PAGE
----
Storyhouse library takes on the Europe Project!

The Europe Project is a Europe-wide initiative that challenges a library and a community to work together to solve a problem that they have identified in their area.

The issue that we identified was that our library services are not currently as accessible as we’d like them to be for people who do not speak English as a first language. This is particularly relevant in Chester right now because, at the time of applying to the initiative, it was estimated that there would be approximately 500 refugees arriving in the city from Ukraine, and that number continues to increase. In addition, a number of refugees have recently been resettled in Chester from Afghanistan.

Georgina West, Storyhouse’s Communities Manager, tells us, “we have identified the communities who will be most in need of the free services that we offer via the library, but who also have, potentially, the least ability to access those services currently, without any extra support and without us offering those services in other languages.”

Storyhouse library

So, how do we start to address the problem? Storyhouse are partnering with an organisation called CHAWREC (Chester Halton and Warrington Race Equality Centre) who provide refugees and asylum seekers with legal, immigration and language support. We are working with them to create more of a link between their base and the Storyhouse library, in particular, but with the hope that this will also extend to other libraries in the Cheshire West network in the future.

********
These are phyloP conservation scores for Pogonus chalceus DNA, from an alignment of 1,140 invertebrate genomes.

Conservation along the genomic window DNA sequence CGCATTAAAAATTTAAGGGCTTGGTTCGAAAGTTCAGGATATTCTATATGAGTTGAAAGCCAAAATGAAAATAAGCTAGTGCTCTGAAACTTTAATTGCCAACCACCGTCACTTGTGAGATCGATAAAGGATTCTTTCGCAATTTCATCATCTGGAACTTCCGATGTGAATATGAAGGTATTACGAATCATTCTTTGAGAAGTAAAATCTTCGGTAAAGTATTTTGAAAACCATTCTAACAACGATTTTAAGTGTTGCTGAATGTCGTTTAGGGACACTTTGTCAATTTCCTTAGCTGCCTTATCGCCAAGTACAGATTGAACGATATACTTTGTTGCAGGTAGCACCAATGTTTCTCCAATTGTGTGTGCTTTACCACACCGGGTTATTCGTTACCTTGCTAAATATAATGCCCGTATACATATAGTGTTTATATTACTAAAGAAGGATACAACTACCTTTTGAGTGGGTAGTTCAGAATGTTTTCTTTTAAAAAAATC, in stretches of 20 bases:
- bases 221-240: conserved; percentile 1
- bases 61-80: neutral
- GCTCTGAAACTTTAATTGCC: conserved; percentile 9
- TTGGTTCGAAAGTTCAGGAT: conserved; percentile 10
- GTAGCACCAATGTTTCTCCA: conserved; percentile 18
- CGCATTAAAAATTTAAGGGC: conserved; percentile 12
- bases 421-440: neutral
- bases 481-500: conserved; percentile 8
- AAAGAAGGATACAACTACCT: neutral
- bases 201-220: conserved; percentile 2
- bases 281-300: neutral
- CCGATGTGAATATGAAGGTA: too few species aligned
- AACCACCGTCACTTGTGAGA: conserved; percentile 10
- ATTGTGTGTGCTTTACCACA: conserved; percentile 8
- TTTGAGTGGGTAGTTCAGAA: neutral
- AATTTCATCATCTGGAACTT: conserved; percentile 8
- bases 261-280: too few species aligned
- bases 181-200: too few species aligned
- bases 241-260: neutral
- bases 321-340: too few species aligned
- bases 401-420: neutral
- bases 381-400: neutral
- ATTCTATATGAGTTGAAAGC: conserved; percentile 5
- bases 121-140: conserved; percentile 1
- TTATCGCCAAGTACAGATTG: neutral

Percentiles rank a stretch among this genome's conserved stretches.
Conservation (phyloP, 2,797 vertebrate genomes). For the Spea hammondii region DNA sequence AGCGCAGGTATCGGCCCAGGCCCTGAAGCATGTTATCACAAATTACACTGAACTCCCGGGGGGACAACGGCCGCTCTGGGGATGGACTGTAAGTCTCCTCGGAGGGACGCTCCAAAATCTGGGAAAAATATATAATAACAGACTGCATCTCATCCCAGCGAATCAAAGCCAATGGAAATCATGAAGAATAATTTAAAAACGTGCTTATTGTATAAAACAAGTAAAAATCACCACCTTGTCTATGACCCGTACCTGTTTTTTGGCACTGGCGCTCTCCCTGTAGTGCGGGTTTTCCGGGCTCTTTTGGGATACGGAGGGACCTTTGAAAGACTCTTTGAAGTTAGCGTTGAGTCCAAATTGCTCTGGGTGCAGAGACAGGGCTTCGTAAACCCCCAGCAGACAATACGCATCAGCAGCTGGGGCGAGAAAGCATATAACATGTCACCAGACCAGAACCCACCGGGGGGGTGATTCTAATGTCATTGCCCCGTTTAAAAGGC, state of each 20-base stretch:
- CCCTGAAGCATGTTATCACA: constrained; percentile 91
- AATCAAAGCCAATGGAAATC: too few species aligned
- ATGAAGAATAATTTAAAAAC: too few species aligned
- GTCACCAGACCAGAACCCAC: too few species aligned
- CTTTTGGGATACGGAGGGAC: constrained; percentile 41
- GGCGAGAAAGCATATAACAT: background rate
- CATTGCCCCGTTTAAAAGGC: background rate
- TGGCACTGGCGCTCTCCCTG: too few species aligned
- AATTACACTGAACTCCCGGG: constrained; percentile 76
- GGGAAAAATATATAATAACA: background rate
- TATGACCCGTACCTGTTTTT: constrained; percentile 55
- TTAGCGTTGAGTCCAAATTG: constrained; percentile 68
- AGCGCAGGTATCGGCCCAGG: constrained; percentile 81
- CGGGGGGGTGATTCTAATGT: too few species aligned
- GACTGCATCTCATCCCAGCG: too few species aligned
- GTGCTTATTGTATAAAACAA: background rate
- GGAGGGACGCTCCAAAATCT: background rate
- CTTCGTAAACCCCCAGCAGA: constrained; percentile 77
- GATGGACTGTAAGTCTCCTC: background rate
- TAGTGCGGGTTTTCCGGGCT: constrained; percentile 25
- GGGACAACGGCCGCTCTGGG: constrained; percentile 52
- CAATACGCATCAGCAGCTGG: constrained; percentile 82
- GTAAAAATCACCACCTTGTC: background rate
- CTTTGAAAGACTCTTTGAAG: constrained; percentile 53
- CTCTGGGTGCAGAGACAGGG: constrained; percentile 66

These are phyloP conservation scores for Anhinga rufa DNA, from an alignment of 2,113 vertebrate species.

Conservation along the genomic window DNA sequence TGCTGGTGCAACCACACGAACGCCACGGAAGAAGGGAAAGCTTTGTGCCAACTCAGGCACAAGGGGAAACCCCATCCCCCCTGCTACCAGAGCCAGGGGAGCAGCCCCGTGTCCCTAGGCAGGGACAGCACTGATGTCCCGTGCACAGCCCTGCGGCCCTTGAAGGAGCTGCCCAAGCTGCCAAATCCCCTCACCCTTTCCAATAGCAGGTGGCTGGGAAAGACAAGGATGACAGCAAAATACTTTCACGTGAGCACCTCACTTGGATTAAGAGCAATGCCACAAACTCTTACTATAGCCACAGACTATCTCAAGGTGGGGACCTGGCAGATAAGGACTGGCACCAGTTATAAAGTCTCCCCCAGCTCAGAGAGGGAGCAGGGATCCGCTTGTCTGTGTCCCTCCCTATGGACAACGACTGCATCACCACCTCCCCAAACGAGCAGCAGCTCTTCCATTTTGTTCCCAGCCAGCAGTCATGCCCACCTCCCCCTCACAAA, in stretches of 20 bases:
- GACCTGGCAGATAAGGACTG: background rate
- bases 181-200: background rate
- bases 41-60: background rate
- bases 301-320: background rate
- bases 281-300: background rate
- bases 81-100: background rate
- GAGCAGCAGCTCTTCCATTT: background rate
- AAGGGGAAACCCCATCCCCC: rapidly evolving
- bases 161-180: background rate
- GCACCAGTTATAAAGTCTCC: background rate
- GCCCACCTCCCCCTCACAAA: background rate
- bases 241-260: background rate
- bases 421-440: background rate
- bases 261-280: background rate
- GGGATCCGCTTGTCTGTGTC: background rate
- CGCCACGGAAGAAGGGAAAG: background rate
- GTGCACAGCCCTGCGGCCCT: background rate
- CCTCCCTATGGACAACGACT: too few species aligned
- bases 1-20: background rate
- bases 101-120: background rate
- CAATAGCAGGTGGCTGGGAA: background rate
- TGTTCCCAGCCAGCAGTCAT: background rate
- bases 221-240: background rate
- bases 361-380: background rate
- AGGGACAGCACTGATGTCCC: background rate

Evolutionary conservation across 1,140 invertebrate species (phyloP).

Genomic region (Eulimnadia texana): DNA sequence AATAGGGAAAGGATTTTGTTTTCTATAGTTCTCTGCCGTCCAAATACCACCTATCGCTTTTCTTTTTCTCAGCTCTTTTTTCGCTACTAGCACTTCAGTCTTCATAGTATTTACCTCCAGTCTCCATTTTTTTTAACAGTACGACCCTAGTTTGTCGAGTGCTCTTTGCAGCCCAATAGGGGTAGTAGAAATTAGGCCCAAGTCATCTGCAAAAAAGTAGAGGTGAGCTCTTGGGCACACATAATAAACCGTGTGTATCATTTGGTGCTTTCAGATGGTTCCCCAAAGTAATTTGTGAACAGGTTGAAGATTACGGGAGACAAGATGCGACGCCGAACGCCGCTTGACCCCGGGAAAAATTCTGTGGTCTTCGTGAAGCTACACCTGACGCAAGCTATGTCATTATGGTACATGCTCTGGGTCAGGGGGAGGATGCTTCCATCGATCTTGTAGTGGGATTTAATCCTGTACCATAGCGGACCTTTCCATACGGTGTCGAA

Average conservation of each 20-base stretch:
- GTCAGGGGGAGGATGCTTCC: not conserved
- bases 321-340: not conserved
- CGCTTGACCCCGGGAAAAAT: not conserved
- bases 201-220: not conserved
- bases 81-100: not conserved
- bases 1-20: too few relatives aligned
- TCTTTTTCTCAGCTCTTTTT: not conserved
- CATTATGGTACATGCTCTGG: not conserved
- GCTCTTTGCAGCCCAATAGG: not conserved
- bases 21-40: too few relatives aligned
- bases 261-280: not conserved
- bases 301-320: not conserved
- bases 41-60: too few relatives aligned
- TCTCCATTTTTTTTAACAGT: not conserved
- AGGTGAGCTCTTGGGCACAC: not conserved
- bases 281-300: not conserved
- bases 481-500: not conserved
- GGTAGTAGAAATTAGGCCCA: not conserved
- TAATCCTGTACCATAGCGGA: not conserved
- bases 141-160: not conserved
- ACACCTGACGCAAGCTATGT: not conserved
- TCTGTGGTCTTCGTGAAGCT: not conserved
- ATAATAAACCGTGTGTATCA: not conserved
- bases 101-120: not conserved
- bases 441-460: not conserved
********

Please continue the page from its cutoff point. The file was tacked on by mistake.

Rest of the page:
Steps that we plan to take to make our library services more accessible include providing information in multiple languages such as how to join the library, what facilities we offer and IT support. We can then provide these translations to all of the libraries across the Cheshire West network.

We have a budget to source books in other languages, which is something that Georgina is keen to do in collaboration with the communities that we will be working with, so that they can choose the books that they would like to see in the library.

Additionally, we will also run some of our regular activities such as Storytime and Rhymetime in more languages.


The idea is that, through this project, the Storyhouse library will be able to welcome more people from the wider community, and our services, and our building as a whole, will become more accessible.

Georgina shares her hopes for the project: “I hope that some of the people from these communities will feel like Storyhouse is their home in the same way that some of our regular communities do now. I hope that we’ll be seen as a trusted source of information and support. And I hope that it will enable refugees to access some of the existing communities that we have at Storyhouse, so that, for example, they are able to join a group or come and see a show!”